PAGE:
Today I met with BYU Housing for about the billionth time about issues I had with my landlord a couple years back. They actually liked what I said and want me to work with their office to create a document that will be handed to every student when they move into a BYU approved unit. (my description of it is near the end).
Here is what my 15 minutes of fame in the Housing Department meeting consisted of:
Thank you for letting me come and talk to you today. Since I have not met many of you let me briefly introduce myself. My name is Bethany Davis and I am from Boise Idaho and the youngest of ten. My parents met at BYU in the sixties and all of my siblings have attended BYU over the last 22 years. I am a BFA student in the Photography department and will be graduating in 2012.
Craig Thomas asked me to come in today to describe my experience with living in off campus housing and how this housing’s office failures to enforce and oversee housing concerns between students and landlords forced me to seek vindication in court.
In May of 2007 I moved into a fairly large complex with around 120 units, each with 4 tenants. I knew that when I moved in that the complex was large and the involvement of management would be different than with a small complex or house, but I had never anticipated the problems that arose.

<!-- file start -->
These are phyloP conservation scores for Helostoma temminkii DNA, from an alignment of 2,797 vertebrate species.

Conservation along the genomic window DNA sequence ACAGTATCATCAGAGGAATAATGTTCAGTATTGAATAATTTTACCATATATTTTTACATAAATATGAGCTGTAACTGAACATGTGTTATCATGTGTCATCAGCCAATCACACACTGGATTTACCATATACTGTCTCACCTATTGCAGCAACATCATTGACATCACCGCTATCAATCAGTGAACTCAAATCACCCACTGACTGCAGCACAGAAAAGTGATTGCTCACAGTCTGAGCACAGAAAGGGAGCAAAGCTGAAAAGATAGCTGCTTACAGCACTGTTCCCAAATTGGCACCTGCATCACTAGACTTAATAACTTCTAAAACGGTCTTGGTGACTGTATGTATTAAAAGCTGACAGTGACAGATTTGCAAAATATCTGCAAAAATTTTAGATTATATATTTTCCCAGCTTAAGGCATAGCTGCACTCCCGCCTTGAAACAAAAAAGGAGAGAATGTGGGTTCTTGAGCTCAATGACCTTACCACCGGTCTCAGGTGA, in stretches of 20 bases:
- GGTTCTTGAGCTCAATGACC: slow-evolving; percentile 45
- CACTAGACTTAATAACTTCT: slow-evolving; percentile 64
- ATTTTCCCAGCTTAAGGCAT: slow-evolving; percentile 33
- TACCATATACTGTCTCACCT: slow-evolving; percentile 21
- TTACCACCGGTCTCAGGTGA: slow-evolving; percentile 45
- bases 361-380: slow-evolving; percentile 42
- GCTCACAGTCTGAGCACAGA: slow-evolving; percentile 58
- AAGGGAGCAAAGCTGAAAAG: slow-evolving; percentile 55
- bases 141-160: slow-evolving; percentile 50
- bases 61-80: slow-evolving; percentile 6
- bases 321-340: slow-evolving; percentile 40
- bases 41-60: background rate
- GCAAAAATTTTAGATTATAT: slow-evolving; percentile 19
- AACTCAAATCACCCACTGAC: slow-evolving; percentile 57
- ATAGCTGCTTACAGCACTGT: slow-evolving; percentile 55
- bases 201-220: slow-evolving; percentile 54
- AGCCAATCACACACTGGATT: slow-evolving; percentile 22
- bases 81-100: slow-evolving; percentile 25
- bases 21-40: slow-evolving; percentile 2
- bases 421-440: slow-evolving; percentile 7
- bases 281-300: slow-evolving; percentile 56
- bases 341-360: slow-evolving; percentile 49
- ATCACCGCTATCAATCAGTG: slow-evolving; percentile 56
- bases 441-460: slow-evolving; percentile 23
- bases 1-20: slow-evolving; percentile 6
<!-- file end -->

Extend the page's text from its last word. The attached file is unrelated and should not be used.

Early on in my tenancy I began to be frustrated with the way management ran the complex and voiced my concerns to them. It was not uncommon for the management to violate the terms of our housing contracts and in effect trespass by coming into our apartment without proper notice or no notice at all. When we did request maintenance it could take weeks, if they ever came, and the work that was done was shotty to say the least. The apartment was not cleaned thoroughly before my roommates and I moved in, leaving us to clean copious amounts of hair out of our carpet and take a load of items that were not ours to DI. My landlord was also abrasive from the beginning and once called me just to tell me that my roommates would hate me when they moved in. As time went on the problems only escalated.
In August of 2008 I returned from a vacation to find that my front door lock had been changed. There had been a notice placed on my door that said, “stop by the office today to pick up a new key, we are changing the locks.” I called the office to see if they could let me in but they were closed and the automated message said that if you are locked out it is not an emergency and not to contact the emergency number, because of this I had to frantically find a place to sleep at 1:30 in the morning. It was between semesters and many people were out of town. I did not know any girls in my complex so my only option was to sleep on my brother’s floor even though that is against housing rules.
The next morning I went to the office to confront Donnetta Knight, the manager, about the lack of notice for changing the locks. I knew that Utah mandates that the tenants are given written or verbal notice at least 24 hours before such maintenance is done. Donnetta did not seem bothered at all that she had rekeyed a building full of 20-year-old girls without warning them. This being the same summer that a rapist was on the loose in my neighborhood and we had a police officer constantly watching the area, I was even more disheartened by her actions. Seeing that she did not regard the safety of her tenants I sought help through BYU’s Housing Office.